Jun-02-07  Philidor: Carlsen seems to have found Aronian's weak spot: the Kingside corner! Go young Carlsen! Go!
Jun-02-07  notyetagm: 37 h4-h5! attacks the Black g6-pawn defender (<REMOVE THE GUARD>) of the f5-square in order to play 39 f4-f5! and attack the Black e6-bishop defender (<REMOVE THE GUARD>) of the f7-pawn . So, in effect, Carlsen <REMOVES THE GUARD> with 37 h4-h5! in order to be able to <REMOVE THE GUARD> with 39 f4-f5!. Very ingenius.

Position after 37 h4-h5! attacking Black g6-pawn defender of f5-square

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Position after 39 f4-f5! attacking Black e6-bishop defender of f7-pawn

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Jun-02-07  notyetagm: <KamikazeAttack: Just played this end game again, what a beauty. This kid is dangerous with white. That endgame is a 2770+ stuff. Aro probably didn't realise he was gonna lose . >

No, this endgame is like 3000-level stuff. This is the most imaginative endgame I think I have ever seen. Giving Black that dangerous-looking passed c4-pawn just so he can get in 37 h5! and 39 f5! is just brilliant beyond words.

Carlsen's wins in this game and Game 3 of the match lead me to the conclusion that the others are right when they say that Magnus is going to be the World Champion someday. Maybe sooner rather than later.

I am just awestruck by this game.

Jun-02-07  notyetagm: 37 h4-h5! together with 39 f4-f5! form an incredible double <REMOVAL OF THE GUARD> combination.
Jun-02-07  Pulse: <Ulhumbrus> I suppose that's a good general rule of thumb, but I was just pointing out that it was wrong in criticizing black's 6th and 8th. Still, even with Aronian's mistakes, one had to be attentive and alert, which Carlsen passed without a doubt. :)
Jun-04-07  charms: Speelman claims that 24. Ne5! was an immediate win for White, as Black has nothing to defend against f4, Rf3-h3. He also remarks that 17...b4 is a blunder, as White can simpy take the pawn: 18 axb4 axb4 19. Rxb4! Black can't take as 18... Bxb4 permits Bxh7+. Nevertheless, a great game by Carlsen.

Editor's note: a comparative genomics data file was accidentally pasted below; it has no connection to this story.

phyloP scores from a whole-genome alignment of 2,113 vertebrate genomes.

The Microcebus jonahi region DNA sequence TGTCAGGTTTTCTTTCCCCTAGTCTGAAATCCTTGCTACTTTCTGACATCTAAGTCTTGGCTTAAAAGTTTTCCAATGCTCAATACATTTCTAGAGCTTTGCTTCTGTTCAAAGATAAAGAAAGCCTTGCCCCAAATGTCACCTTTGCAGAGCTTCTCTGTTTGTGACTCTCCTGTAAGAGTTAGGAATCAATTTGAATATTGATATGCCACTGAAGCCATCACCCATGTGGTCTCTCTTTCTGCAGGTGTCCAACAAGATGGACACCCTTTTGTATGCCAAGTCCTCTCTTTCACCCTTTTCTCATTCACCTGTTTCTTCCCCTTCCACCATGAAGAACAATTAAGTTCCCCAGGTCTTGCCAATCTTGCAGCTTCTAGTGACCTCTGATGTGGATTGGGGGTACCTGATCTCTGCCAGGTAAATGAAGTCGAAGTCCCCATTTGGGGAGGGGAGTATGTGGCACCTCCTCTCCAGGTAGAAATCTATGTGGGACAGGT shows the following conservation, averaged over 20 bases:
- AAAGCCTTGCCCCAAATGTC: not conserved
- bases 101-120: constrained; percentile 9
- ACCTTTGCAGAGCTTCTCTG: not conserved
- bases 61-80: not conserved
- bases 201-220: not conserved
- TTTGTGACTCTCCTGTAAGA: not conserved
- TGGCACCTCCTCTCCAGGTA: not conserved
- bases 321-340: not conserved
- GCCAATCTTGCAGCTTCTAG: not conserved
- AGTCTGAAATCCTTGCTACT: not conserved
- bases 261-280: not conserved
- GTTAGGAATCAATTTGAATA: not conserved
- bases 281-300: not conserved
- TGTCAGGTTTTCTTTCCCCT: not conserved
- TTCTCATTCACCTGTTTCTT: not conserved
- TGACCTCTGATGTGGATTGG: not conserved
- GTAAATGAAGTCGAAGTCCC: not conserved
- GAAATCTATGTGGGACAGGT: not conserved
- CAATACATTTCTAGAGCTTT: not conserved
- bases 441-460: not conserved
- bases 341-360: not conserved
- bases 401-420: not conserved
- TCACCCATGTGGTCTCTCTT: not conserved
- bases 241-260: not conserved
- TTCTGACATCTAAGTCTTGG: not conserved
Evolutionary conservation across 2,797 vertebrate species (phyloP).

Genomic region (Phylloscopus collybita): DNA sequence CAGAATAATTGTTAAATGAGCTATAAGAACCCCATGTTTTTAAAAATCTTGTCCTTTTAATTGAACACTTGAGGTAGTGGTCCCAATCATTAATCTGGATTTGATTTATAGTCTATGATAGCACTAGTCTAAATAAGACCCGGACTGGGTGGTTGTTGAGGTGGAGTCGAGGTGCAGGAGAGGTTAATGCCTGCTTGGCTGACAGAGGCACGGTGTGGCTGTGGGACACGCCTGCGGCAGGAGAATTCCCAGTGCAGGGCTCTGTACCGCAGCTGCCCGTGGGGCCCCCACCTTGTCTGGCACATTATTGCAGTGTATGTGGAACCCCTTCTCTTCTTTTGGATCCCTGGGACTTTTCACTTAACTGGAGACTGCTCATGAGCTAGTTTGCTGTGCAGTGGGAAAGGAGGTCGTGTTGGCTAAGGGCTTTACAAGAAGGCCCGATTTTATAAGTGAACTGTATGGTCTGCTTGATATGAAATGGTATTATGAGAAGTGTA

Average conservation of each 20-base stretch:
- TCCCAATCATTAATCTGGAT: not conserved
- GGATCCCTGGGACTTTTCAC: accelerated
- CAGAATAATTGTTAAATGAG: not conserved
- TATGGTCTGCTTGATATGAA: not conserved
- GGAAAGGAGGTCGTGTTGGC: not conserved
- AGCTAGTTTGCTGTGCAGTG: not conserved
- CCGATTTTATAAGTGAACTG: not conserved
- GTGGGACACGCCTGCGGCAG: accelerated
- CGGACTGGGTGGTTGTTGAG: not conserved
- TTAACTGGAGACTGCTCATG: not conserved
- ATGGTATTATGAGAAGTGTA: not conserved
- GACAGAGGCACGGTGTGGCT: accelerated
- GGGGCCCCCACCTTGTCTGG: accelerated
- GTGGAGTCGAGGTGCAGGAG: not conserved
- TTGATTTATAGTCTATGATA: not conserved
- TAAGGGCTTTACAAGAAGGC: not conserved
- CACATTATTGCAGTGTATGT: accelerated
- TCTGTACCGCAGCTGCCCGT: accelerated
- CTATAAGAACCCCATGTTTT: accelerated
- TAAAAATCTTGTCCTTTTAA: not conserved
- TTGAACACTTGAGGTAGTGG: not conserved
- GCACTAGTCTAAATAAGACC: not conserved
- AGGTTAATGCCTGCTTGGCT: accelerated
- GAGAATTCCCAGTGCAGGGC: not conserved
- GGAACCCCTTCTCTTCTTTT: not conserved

Oct-12-07  computer chess guy: I don't see how 24. ♘e5 is winning. 24 .. bxc3, then if White tries 25. f4, play might go 25 .. ♖b7 26. ♖xb7 ♗xb7 27. ♖f3 ♕d6 28. ♖h3 ♘xf6. If White takes the Knight, then 29 .. ♕xd4+, after which a couple engines I have tried indicate Black can force a draw. Granted, this is a narrow path for Black to escape on, but does White have anything better?
Nov-30-07  spirit: Nice win by Carlsen...but definitely not a candidate for "Game of the Decade"!
Nov-30-07  Xaurus: <spirit>

I believe they referred to this game:

Carlsen vs Aronian, 2007

(Game of the Day May 30th 2007 - Magnus Opus)

Not the one you see on this page.

Dec-13-15  scholes: <notyetagm> highly prescient words.
May-28-16  cormier:

click for larger view

Analysis by Houdini d 30

1. (0.52): 31...Rb3 32.Rxb3 cxb3 33.Rb1 Rb8 34.g4 Bc8 35.Ne5 Rb6 36.f4 h6 37.Rb2 Ba6 38.Nd7 Rd6 39.Nc5 Bc4 40.g5 Rb6 41.Kf2 Rb8 42.Rb1 Kh7 43.Ke3 Re8+ 44.Kf3 Rb8 45.Rb2 Ra8 46.Rb1 Ra3 47.Kg4 Be2+ 48.Kg3 Bc4

2. (0.76): 31...h6 32.Ne5 Ra1 33.Rb8+ Kh7 34.Rbb1 Rxb1 35.Rxb1

May-29-16  cormier:

click for larger view

Analysis by Houdini d 28

1. (0.46): 29...Be6

2. (0.55): 29...g5 30.Nf3 g4 31.Ne5 Be6

Sep-02-17  Dave12: Question: was this a classic time game?
Letting users know these important details in all the games in may improve this amazing website.
Premium Chessgames Member
  keypusher: <dave12> Yes, this was a classical game. Agree that CG should break down the match games between classical, rapid, and blitz.

Candidates Match: Aronian - Carlsen (2007)

It was because of this match that I realized Carlsen was really special. I'm kind of slow on the uptake -- lots of people had figured that out already.

Sep-02-17  Arconax: When you see a 16-year old play such a game, and look at the endgame, then you know there is something special.
Mar-06-18  SpiritedReposte: What a perfect final position for white.